In a summer full of questionable decisions, with parting ways with general manager David Griffin and not hiring another general manager (or president) ahead of free agency at the top of the list, the Cleveland Cavaliers have had quite the offseason. With owner Dan Gilbert receiving much of the heat, all these questionable decisions have come in what could be LeBron James’ final offseason in Cleveland. Going into the final year on his current deal, No. 23 could decide to leave the Cavaliers next summer if he so chooses.
At a time where the Cavs must improve their roster in order to beat the juggernaut Golden State Warriors, the latest decision that has drawn plenty of questions is the Cavaliers choosing to go after Cedi Osman, who has no NBA experience, rather than sign Jamal Crawford. According to cleveland.com’s Joe Vardon, Crawford would have joined the wine and gold if they offered him the full MLE ($5.2 million). Instead, he signed a two-year, $8.9 million deal with the Timberwolves. If Cleveland had used the full MLE to sign Crawford, it would have meant that the Cavs would not have been able to sign Osman, but also that they would have had nothing else to sign free agents other than the veteran’s minimum.
Osman, who has yet to play a single second in the NBA, is likely to sign with the Cavs for part of the MLE. The forward has played in the Euroleague and Turkish League since 2011. This past season he averaged 7.1 and nine points in the two leagues.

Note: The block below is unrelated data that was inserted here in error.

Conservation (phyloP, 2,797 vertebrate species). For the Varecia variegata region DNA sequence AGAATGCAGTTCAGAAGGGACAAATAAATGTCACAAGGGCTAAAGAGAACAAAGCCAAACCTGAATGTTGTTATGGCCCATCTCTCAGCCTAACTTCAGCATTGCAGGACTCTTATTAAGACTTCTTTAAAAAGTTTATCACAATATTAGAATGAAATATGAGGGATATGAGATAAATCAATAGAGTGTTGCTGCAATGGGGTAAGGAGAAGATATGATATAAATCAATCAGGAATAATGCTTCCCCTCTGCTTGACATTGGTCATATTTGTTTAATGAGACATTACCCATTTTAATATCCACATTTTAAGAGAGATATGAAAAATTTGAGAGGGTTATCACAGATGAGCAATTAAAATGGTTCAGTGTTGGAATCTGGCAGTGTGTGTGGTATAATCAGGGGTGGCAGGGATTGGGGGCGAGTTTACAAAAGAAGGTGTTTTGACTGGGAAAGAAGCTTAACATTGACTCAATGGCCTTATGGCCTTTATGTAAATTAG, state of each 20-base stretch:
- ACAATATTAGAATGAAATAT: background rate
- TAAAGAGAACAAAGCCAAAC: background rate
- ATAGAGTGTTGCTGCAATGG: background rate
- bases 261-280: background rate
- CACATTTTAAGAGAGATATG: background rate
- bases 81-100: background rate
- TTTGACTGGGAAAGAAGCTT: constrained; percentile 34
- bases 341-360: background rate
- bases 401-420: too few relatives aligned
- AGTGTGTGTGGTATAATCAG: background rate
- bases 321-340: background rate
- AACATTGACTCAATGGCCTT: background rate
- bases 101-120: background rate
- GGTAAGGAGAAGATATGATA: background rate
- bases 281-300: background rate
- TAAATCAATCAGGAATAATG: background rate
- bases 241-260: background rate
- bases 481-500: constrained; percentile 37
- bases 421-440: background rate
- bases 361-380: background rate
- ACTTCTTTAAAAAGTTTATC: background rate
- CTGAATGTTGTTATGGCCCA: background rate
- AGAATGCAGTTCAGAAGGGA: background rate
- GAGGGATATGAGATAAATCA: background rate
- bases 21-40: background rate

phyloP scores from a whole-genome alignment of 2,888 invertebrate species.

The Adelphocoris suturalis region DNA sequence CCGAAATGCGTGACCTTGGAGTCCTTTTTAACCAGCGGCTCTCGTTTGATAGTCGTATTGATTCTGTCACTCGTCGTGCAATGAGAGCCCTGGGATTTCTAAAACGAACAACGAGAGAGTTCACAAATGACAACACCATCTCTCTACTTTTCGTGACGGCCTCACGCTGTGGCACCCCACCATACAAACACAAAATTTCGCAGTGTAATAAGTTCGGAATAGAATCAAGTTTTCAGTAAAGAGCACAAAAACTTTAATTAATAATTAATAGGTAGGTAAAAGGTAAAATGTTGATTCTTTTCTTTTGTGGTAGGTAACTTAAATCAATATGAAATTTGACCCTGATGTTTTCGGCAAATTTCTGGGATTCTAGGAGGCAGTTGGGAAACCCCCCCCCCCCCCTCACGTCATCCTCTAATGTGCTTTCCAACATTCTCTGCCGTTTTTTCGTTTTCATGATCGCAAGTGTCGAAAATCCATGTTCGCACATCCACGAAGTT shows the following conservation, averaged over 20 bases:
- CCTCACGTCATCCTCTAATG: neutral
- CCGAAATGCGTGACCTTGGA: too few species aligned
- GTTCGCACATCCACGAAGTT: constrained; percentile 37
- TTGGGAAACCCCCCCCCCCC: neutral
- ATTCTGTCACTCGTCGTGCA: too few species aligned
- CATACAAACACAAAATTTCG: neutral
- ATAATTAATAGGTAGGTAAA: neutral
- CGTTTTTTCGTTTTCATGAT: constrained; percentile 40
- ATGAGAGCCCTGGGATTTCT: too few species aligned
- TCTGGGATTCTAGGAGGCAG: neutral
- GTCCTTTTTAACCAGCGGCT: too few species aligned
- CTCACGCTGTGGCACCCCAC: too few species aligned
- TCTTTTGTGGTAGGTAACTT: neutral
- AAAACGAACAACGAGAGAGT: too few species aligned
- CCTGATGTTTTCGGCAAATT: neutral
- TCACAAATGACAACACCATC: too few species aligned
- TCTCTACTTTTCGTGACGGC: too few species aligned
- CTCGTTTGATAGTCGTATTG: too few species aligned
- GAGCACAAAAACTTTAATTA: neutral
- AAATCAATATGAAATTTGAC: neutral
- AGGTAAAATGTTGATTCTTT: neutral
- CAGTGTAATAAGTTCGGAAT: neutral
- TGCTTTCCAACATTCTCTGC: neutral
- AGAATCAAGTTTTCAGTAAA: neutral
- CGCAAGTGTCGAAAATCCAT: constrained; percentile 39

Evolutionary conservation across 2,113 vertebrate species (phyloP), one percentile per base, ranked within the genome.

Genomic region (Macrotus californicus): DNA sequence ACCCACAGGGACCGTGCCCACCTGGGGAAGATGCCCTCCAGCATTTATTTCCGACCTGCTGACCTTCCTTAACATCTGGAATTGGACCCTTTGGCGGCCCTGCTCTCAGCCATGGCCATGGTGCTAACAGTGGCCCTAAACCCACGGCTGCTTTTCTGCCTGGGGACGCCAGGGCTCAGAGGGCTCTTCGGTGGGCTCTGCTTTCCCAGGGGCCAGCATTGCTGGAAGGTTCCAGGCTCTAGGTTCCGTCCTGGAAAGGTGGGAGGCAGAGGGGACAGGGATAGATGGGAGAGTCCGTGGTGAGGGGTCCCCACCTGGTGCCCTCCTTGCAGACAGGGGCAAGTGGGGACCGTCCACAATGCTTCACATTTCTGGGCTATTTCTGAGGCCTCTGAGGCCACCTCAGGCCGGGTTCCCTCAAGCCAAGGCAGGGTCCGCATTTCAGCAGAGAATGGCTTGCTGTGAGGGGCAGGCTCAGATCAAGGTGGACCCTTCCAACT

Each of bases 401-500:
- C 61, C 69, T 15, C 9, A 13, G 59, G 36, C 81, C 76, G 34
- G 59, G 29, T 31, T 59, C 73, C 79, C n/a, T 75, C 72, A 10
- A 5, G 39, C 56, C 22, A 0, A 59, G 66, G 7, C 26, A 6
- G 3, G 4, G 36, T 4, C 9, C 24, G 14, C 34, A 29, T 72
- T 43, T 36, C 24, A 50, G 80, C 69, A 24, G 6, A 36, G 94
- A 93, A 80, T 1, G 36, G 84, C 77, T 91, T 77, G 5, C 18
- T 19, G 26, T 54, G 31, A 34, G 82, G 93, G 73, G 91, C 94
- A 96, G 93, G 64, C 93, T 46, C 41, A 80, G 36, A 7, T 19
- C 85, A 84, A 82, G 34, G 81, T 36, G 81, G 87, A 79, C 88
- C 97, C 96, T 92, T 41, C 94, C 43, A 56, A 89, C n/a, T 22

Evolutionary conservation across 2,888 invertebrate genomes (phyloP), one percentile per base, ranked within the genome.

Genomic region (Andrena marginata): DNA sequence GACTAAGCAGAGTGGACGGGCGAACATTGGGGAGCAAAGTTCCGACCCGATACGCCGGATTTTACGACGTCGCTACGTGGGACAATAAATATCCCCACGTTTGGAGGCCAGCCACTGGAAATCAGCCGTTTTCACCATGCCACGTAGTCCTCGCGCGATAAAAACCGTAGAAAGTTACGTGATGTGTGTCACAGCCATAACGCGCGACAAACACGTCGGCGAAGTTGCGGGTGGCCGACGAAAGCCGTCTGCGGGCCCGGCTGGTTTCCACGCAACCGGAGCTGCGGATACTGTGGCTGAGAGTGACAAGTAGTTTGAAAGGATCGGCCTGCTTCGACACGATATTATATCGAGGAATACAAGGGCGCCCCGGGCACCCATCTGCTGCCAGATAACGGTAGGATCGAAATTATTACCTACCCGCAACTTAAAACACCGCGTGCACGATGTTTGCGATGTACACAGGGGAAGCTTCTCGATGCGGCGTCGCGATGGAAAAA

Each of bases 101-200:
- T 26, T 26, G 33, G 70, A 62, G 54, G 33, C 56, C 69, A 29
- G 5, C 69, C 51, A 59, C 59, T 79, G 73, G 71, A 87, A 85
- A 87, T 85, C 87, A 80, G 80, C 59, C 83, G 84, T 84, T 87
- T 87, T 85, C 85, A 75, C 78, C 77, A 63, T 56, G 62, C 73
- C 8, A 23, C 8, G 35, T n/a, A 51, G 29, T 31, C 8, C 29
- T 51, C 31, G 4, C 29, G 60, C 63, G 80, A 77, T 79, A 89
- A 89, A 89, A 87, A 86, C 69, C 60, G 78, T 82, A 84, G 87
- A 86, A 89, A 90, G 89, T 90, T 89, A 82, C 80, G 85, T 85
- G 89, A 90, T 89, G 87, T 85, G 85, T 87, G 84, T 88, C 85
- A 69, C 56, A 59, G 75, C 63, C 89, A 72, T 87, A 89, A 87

At 6-foot-8, he has the size to play in the NBA, but with no experience, there are plenty of questions. Will he be able to play meaningful minutes in the postseason? Will he help the team this season, in what could be James’ last in Cleveland, as much as Crawford could have? Although Crawford struggles on the defensive end, he has plenty of talent offensively and could have even played in the backup point guard role off the bench as well.
In his career, the most games Osman has played in a single season is 70, which was this past one. Before that, the most he has played was 66 (and then 61, 41, and 34). If he’s on the Cavs next season, there’s a good chance that Osman will be playing at least 95-100 games in one season. That, on top of being a rookie and adjusting to the NBA game, could be quite a difficult transition to make.
While Crawford struggles defensively, Osman appears to be a solid pick-and-roll defender, which the NBA loves to use in order to find mismatches. With his height and athletic ability, he also seems to be a good three-and-D player, a type of player that could made an immediate impact for the Cavs. But, the biggest question is how Osman’s game will transition from Europe to the NBA, where the two are remarkably different.
For years, the Cavs have needed to get much younger, especially off the bench. Osman will allow this to happen to an extent, but with no experience in the NBA, is it the right move? Only time will tell, but passing on a veteran for a rookie could prove costly down the road.